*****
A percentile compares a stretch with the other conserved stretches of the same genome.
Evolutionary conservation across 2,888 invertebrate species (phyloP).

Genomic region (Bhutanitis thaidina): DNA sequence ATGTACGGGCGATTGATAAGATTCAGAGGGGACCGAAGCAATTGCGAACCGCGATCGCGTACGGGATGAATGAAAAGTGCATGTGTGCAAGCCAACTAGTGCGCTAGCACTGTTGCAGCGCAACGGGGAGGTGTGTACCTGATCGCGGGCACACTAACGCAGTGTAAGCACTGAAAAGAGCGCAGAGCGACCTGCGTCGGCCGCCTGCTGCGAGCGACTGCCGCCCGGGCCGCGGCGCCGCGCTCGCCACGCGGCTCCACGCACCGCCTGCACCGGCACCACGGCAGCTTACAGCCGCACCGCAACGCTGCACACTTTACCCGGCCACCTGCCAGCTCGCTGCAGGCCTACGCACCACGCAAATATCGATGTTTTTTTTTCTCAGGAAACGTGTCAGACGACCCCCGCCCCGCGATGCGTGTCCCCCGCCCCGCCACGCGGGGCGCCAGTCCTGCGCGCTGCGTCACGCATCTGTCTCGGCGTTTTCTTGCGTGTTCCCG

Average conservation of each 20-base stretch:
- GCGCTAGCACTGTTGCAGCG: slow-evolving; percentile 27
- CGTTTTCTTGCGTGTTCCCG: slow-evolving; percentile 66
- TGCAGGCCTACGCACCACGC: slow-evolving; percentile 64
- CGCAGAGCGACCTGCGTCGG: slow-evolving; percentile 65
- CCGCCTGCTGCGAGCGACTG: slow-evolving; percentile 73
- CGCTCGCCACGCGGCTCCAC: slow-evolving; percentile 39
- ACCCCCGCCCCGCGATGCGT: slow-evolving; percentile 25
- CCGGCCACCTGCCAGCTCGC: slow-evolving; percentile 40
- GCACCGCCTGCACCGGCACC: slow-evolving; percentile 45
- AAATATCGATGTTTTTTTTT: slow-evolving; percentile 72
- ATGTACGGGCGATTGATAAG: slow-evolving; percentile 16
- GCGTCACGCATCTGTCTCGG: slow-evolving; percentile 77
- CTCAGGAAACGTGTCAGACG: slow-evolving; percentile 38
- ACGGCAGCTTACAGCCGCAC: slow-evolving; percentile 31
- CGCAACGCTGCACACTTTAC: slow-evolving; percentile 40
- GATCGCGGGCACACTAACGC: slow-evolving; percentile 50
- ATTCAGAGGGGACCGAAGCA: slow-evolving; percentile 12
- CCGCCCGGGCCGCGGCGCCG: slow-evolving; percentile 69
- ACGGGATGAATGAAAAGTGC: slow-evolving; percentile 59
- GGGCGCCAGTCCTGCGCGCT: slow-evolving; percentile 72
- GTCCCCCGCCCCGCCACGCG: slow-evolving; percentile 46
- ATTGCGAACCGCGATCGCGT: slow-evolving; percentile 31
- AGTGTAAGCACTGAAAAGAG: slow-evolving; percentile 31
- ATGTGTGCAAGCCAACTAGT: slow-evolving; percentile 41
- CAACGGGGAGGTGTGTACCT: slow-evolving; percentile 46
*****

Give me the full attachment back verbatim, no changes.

A percentile compares a stretch with the other conserved stretches of the same genome.
Evolutionary conservation across 2,888 invertebrate species (phyloP).

Genomic region (Bhutanitis thaidina): DNA sequence ATGTACGGGCGATTGATAAGATTCAGAGGGGACCGAAGCAATTGCGAACCGCGATCGCGTACGGGATGAATGAAAAGTGCATGTGTGCAAGCCAACTAGTGCGCTAGCACTGTTGCAGCGCAACGGGGAGGTGTGTACCTGATCGCGGGCACACTAACGCAGTGTAAGCACTGAAAAGAGCGCAGAGCGACCTGCGTCGGCCGCCTGCTGCGAGCGACTGCCGCCCGGGCCGCGGCGCCGCGCTCGCCACGCGGCTCCACGCACCGCCTGCACCGGCACCACGGCAGCTTACAGCCGCACCGCAACGCTGCACACTTTACCCGGCCACCTGCCAGCTCGCTGCAGGCCTACGCACCACGCAAATATCGATGTTTTTTTTTCTCAGGAAACGTGTCAGACGACCCCCGCCCCGCGATGCGTGTCCCCCGCCCCGCCACGCGGGGCGCCAGTCCTGCGCGCTGCGTCACGCATCTGTCTCGGCGTTTTCTTGCGTGTTCCCG

Average conservation of each 20-base stretch:
- GCGCTAGCACTGTTGCAGCG: slow-evolving; percentile 27
- CGTTTTCTTGCGTGTTCCCG: slow-evolving; percentile 66
- TGCAGGCCTACGCACCACGC: slow-evolving; percentile 64
- CGCAGAGCGACCTGCGTCGG: slow-evolving; percentile 65
- CCGCCTGCTGCGAGCGACTG: slow-evolving; percentile 73
- CGCTCGCCACGCGGCTCCAC: slow-evolving; percentile 39
- ACCCCCGCCCCGCGATGCGT: slow-evolving; percentile 25
- CCGGCCACCTGCCAGCTCGC: slow-evolving; percentile 40
- GCACCGCCTGCACCGGCACC: slow-evolving; percentile 45
- AAATATCGATGTTTTTTTTT: slow-evolving; percentile 72
- ATGTACGGGCGATTGATAAG: slow-evolving; percentile 16
- GCGTCACGCATCTGTCTCGG: slow-evolving; percentile 77
- CTCAGGAAACGTGTCAGACG: slow-evolving; percentile 38
- ACGGCAGCTTACAGCCGCAC: slow-evolving; percentile 31
- CGCAACGCTGCACACTTTAC: slow-evolving; percentile 40
- GATCGCGGGCACACTAACGC: slow-evolving; percentile 50
- ATTCAGAGGGGACCGAAGCA: slow-evolving; percentile 12
- CCGCCCGGGCCGCGGCGCCG: slow-evolving; percentile 69
- ACGGGATGAATGAAAAGTGC: slow-evolving; percentile 59
- GGGCGCCAGTCCTGCGCGCT: slow-evolving; percentile 72
- GTCCCCCGCCCCGCCACGCG: slow-evolving; percentile 46
- ATTGCGAACCGCGATCGCGT: slow-evolving; percentile 31
- AGTGTAAGCACTGAAAAGAG: slow-evolving; percentile 31
- ATGTGTGCAAGCCAACTAGT: slow-evolving; percentile 41
- CAACGGGGAGGTGTGTACCT: slow-evolving; percentile 46